One or two teams could pad those totals this year, however, perhaps even the Buccaneers. There are five players eligible for selection and three of them are defensive backs who have drawn enough interest to suggest they may find a team on Wednesday. Cornerbacks Sam Beal of Western Michigan and Adonis Alexander of Virginia Tech drew multiple scouts to their pre-draft workouts and play a position at which teams are often scrambling for depth. Mississippi State safety Brandon Bryant has speed and leaping ability and could easily make an early impact on special teams.
The other two players available are less likely to be drafted Wednesday: Grand Valley State running back Marty Carter and Oregon State linebacker Bright Ugwoegbu.
The upside to selecting an intriguing prospect in the Supplemental Draft is that it is essentially the last opportunity to find a difference-making talent before the start of training camp. The downside is the cost – teams that use a pick in the Supplemental Draft forfeit their pick in the matching round in next year's regular draft. When the Buccaneers took Sileo in 1987 they used a third-round pick, which left them without that same pick in the spring of 1988. That was a shame because it would have been the second selection of that round, number 57 overall.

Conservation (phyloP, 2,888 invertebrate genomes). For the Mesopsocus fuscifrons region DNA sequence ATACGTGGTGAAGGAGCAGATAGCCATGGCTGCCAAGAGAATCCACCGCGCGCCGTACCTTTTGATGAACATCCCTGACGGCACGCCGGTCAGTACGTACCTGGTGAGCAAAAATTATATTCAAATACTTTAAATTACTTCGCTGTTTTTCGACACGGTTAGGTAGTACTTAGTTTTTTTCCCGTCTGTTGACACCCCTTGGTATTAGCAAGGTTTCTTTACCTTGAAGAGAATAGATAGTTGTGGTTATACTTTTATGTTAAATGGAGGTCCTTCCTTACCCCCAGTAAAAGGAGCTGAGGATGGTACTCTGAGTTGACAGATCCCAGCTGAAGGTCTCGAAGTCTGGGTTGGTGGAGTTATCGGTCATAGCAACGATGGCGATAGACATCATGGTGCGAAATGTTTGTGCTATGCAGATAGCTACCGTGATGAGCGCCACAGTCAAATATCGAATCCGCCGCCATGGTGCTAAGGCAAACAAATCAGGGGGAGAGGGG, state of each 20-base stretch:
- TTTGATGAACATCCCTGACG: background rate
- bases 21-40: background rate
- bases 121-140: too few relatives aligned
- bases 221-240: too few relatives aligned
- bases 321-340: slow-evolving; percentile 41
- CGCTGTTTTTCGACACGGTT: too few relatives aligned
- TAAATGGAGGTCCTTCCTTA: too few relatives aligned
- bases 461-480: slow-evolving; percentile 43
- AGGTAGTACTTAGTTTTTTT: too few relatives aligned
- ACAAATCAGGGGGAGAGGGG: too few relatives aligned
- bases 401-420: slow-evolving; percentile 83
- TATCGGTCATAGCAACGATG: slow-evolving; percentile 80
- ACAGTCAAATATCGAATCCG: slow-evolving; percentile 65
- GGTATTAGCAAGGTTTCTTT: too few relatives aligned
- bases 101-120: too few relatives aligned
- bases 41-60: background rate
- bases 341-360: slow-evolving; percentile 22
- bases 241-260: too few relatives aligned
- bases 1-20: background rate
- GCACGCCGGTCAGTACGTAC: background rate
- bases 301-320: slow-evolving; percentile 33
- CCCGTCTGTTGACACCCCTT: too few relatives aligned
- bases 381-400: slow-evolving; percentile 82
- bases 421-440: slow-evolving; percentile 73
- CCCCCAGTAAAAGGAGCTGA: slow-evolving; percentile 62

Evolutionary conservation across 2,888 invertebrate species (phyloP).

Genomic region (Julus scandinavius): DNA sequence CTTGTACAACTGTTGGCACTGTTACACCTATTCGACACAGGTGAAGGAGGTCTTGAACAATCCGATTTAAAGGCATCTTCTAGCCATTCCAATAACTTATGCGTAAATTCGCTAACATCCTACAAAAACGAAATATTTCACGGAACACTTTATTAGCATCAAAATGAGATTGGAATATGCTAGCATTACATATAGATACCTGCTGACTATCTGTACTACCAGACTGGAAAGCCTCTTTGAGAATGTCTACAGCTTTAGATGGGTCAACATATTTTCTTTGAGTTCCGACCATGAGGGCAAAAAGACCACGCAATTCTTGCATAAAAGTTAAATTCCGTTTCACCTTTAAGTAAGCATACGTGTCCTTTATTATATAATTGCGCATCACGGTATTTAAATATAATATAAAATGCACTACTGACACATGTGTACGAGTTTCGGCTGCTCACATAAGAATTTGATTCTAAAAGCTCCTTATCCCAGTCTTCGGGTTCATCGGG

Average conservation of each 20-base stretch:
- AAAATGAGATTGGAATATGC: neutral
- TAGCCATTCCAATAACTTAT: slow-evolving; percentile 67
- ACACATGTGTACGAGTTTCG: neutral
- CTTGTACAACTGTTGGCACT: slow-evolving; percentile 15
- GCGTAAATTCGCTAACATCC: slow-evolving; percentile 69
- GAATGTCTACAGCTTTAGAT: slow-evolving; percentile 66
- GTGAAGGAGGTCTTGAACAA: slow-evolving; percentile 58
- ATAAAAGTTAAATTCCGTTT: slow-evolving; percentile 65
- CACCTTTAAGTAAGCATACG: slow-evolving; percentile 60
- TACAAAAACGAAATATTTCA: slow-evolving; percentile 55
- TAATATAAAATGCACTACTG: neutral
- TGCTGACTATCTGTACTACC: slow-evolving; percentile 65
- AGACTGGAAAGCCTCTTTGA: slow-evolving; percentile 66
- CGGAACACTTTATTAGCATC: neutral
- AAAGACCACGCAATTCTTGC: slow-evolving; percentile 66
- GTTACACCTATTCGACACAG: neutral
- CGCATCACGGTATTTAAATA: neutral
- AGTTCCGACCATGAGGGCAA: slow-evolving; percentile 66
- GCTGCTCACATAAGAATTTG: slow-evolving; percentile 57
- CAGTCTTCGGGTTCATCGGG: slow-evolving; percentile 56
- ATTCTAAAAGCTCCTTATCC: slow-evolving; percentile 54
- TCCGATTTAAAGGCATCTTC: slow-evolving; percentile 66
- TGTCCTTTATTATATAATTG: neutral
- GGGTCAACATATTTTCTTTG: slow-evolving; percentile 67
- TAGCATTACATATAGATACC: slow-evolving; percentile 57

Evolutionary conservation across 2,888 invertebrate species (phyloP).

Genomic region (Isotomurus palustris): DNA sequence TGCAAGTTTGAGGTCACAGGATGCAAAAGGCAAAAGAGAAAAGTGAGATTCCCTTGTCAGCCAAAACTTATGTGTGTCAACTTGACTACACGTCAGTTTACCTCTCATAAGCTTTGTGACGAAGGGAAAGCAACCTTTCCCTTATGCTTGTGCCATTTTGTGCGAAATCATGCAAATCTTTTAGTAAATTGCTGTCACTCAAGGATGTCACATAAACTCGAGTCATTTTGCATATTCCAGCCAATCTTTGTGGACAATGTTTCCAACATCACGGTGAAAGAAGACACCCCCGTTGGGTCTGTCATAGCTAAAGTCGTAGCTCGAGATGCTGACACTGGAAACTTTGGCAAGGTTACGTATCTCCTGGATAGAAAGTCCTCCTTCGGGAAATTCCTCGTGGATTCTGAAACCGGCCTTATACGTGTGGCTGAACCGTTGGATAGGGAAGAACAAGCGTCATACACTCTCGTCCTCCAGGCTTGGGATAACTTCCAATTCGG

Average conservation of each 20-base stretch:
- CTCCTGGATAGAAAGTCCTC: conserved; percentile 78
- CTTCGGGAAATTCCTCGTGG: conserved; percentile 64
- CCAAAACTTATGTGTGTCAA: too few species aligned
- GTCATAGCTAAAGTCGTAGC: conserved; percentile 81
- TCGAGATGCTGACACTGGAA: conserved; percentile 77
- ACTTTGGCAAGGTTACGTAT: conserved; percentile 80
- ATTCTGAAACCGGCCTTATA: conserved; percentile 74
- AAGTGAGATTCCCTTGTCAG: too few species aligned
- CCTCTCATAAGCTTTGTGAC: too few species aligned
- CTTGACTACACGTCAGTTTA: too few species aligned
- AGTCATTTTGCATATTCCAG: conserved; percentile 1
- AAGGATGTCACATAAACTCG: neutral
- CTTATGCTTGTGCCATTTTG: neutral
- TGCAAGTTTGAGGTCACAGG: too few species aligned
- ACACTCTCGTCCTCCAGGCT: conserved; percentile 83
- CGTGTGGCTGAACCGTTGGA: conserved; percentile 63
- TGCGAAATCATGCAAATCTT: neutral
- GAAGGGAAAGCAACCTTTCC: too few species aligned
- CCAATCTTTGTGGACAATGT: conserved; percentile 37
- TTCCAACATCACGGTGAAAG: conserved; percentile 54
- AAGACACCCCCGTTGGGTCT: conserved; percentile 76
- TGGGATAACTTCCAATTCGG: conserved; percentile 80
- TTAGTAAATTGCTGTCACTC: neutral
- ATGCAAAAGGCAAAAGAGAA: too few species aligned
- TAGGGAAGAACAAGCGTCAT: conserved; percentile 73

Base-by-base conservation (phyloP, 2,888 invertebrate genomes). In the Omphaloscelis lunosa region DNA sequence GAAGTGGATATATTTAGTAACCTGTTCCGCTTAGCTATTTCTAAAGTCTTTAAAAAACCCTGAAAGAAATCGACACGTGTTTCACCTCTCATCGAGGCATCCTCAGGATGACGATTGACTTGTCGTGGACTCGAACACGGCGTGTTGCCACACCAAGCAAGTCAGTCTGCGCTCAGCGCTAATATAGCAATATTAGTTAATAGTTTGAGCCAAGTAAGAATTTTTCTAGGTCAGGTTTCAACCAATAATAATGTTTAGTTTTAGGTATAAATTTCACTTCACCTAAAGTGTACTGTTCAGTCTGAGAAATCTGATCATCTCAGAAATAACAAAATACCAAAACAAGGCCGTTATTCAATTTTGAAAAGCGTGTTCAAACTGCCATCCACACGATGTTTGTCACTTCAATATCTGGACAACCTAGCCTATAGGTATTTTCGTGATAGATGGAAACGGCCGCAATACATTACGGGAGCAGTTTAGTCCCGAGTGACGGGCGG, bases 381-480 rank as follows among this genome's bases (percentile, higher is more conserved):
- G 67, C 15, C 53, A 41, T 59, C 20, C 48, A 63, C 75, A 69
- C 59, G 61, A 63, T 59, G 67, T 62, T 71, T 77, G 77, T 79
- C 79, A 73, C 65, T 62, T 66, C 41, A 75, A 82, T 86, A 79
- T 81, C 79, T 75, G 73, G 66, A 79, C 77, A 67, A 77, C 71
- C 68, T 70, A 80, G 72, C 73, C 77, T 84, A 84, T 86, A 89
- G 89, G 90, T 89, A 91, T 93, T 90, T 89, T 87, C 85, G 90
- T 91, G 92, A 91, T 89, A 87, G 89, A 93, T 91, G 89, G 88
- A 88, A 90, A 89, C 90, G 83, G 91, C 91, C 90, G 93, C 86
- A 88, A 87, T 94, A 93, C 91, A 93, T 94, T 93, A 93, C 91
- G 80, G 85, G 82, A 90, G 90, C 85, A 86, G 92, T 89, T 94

If the Buccaneers or any team selects a player in this year's Supplemental Draft, it will happen quietly. The draft is conducted via email after the order is determined using a weighted lottery system based on last year's standings. Each team gets a chance to put in a bid or bids on players at the beginning of each round. If a player is not selected in the first round, the process repeats in the second round, and so on. So the Buccaneers could choose to put, say, a fourth-round pick on Beal if he is still available, and if no other team does so they would get their man. If multiple teams put in a bid in the same round, the player goes to the team with the highest pick.
The highest-profile supplemental pick of recent vintage would be Josh Gordon, the Baylor receiver taken by Cleveland with a second-round pick in 2012. Gordon has been very productive when on the field but has missed huge portions of his career due to off-field issues; he returned to the field last year after sitting out nearly three seasons. The Raiders selected Ohio State quarterback Terrelle Pryor in the third round of the 2011 Supplemental Draft and Pryor has since converted to receiver and had a big year for the Browns in 2016.